This is the all-familiar scenario one finds in ASEAN countries: Cambodia’s Cybercrime Law explicitly prohibits books and any other content deemed to create national insecurity, be it online or offline. Laos’ Decree on Information Management on the Internet 2014 prohibits online content convincing people to attack the state or the government, or impinges on the peace, independence, sovereignty, democracy, or prosperity of the country.29 In Myanmar, the Electronic Transactions Law prohibits using electronic technology that may endanger state security, law and order, community peace and tranquillity, national solidarity, the national economy or national culture.30 Meanwhile in East Asia, China takes on an interesting stance in its Cybersecurity Law as it extends the notion of sovereignty in cyberspace, often dubbed as “cyber sovereignty”. China’s communist ideals are “protected” in cyberspace from any foreign influence by this law.31 Mirroring China’s Cybersecurity Law, “distorting national history” is a basis for crime in Vietnam’s new Cyber Security law, adding to the already repressive atmosphere promulgated by Decree 72.32 Moreover, in Thailand, the National Council for Peace and Order’s (NCPO) announcement No.97/2014 (amended by announcement No. 103/2014) punishes individuals disseminating information that could lead to social divisions and panic among the public.33 The Announcement has been used as a ground to suspend the outspoken TV digital channels. This order further consolidates vague and arbitrary provisions found in the controversial Computer Crimes Act of Thailand (CCA). Similar reasoning for such laws can be found in Indonesia’s Electronic Information and Transactions,34 Singapore’s Computer Misuse and Cybersecurity Act, and The Philippines’ Cybercrime Prevention Act of 2012.35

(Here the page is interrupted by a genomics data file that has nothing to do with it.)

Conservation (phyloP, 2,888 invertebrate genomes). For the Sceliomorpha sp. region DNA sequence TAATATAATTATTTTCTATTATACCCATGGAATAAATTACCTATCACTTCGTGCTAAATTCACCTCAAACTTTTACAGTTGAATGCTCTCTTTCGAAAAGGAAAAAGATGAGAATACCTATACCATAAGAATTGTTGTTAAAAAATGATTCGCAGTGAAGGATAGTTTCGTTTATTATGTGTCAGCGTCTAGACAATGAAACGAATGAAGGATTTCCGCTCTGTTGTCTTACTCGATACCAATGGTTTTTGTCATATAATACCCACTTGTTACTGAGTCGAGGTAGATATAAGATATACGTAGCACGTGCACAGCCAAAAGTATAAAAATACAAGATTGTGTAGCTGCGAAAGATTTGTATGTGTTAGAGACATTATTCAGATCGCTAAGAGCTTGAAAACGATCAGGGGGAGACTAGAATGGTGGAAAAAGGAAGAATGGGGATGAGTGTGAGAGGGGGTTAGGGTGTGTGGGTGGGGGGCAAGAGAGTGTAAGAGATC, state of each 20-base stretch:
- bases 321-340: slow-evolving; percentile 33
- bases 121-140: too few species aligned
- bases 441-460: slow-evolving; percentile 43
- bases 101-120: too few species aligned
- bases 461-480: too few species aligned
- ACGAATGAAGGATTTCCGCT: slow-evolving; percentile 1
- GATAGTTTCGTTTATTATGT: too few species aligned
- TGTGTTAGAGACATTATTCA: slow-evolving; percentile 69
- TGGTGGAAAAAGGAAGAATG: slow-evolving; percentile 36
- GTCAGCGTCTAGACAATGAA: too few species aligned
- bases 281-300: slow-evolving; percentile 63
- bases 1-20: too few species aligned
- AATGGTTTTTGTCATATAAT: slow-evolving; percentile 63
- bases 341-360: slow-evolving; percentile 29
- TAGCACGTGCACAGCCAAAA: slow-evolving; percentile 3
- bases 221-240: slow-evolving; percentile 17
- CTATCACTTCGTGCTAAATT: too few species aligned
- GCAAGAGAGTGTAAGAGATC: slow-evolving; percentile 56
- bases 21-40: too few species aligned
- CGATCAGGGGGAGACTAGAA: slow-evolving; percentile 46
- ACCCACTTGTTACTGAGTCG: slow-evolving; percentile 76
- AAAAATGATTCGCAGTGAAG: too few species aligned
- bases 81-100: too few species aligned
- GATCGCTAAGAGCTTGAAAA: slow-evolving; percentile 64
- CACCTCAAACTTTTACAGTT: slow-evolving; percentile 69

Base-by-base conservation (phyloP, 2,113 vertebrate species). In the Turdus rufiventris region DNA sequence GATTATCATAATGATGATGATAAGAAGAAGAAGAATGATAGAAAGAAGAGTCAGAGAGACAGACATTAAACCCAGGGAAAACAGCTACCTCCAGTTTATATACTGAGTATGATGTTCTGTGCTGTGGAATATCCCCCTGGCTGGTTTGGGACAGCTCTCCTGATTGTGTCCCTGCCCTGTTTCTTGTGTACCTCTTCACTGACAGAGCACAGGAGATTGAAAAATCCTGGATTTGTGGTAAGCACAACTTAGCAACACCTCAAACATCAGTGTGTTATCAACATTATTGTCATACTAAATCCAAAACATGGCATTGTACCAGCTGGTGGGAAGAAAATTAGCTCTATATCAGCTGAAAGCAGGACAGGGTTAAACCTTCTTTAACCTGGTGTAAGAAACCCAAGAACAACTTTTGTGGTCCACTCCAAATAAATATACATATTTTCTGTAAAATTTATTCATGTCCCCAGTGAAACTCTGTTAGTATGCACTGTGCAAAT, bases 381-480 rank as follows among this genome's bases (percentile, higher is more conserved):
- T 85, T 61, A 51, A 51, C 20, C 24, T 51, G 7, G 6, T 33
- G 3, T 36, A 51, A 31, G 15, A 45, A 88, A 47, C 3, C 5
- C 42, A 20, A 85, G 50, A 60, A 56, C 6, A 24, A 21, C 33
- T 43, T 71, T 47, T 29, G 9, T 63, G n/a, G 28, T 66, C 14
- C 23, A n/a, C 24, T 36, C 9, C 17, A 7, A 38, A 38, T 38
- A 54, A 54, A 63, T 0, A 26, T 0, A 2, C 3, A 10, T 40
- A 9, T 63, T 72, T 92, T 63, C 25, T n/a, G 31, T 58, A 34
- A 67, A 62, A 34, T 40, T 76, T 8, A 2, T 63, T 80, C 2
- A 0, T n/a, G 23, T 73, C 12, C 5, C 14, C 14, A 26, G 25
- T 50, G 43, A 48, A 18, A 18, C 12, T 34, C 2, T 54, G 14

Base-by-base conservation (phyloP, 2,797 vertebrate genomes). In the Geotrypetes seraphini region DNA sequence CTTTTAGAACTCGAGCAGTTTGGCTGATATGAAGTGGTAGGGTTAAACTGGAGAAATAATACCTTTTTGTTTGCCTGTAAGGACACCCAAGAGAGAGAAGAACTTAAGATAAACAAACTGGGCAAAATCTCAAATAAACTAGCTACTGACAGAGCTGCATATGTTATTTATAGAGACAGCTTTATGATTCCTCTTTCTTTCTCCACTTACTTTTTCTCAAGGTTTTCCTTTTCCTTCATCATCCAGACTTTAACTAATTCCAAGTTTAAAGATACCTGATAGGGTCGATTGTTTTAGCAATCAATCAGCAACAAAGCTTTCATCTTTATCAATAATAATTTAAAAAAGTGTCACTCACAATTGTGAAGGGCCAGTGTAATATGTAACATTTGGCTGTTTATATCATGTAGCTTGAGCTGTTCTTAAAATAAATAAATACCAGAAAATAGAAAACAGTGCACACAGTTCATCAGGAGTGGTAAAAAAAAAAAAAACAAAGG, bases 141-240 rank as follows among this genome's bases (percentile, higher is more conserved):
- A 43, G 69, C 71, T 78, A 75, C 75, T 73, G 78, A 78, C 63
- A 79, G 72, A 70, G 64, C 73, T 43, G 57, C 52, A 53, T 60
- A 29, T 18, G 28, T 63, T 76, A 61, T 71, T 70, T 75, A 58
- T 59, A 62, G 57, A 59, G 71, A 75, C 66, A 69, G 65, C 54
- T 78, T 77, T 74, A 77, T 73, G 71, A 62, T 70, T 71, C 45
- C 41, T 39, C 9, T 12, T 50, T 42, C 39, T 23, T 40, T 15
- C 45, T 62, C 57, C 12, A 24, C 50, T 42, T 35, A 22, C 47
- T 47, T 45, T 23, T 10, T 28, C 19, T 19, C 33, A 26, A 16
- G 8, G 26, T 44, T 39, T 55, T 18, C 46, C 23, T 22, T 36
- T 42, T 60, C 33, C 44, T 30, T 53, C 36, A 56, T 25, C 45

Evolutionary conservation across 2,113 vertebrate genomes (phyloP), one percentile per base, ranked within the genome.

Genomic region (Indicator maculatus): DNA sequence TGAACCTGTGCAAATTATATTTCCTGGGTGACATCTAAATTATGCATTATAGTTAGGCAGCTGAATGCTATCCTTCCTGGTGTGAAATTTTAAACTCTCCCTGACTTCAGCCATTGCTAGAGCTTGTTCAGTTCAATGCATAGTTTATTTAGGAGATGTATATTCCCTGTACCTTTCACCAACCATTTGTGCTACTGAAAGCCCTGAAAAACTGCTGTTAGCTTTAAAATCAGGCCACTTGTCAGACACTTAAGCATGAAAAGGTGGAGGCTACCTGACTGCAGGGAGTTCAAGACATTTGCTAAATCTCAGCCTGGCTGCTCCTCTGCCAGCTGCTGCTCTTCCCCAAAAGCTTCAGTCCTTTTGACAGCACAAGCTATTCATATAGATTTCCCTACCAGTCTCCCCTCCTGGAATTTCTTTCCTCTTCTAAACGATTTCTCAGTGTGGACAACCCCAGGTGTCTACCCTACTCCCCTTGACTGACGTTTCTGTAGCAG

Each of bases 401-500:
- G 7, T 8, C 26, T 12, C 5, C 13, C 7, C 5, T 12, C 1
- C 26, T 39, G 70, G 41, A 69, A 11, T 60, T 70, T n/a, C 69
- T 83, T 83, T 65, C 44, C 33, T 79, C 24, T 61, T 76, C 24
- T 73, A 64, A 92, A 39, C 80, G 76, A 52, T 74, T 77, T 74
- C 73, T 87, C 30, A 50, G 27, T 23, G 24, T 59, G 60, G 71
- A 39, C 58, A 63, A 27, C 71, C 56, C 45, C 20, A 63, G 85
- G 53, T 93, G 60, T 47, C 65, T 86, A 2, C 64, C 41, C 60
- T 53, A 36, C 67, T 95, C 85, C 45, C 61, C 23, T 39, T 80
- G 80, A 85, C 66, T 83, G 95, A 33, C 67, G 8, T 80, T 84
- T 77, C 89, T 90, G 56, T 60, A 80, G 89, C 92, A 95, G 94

Emblematic Case: Thailand’s Lèse-Majesté

In countries like Thailand, consequences can be dire should one “criticise” the royal family. On December 2015, Thanakorn Siripaiboon was charged on several counts – sedition, charges under the Computer Crime Act, and lèse majesté – for having shared “seditious” infographic content about a military corruption controversy, for making a “sarcastic” remark about King Bhumibol Adulyadej’s favourite pet dog, and for clicking “Like” on a doctored photo of the King.36 Thanakorn was denied bail twice by the Bangkok Military Court before his bail was granted on March 2016 with the condition of barring him from leaving the country. As of August 2018, the trial is still on-going against Thanakorn. He could face up to a maximum of 37 years of imprisonment should he be found guilty of all charges.37 His case highlights how the right to freedom of expression is curtailed when it concerns both monarchy and military rulers.38

Ineffective Legislation and Disproportionate Sanctions